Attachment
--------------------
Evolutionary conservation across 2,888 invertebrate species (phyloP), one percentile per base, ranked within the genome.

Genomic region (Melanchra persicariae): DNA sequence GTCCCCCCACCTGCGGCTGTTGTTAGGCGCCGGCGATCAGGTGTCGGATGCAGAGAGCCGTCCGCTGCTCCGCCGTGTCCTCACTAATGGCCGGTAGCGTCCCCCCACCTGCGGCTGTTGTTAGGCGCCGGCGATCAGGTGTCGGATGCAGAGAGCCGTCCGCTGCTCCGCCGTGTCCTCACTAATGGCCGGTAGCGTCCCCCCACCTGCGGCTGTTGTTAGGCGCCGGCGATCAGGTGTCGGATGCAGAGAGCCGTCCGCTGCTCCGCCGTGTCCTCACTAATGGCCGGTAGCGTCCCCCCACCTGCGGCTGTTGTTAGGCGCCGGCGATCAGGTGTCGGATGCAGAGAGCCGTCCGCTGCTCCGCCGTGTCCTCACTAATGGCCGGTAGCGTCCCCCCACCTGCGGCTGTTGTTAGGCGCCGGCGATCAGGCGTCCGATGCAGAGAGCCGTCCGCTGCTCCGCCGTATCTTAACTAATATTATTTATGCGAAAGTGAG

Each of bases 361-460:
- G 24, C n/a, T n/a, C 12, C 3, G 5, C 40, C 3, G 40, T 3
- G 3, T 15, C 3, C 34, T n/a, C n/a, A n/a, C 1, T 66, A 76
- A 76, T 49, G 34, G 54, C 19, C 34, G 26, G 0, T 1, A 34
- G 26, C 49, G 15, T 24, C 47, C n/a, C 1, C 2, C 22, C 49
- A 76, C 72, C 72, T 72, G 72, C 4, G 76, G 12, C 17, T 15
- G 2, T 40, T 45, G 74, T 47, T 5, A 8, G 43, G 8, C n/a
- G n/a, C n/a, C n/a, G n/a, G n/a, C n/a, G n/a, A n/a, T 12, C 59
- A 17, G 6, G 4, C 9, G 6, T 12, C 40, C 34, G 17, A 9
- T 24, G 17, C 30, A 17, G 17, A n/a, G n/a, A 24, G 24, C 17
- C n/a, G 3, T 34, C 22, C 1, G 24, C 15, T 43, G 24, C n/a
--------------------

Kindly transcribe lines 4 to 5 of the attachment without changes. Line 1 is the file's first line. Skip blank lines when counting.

- G 24, C n/a, T n/a, C 12, C 3, G 5, C 40, C 3, G 40, T 3
- G 3, T 15, C 3, C 34, T n/a, C n/a, A n/a, C 1, T 66, A 76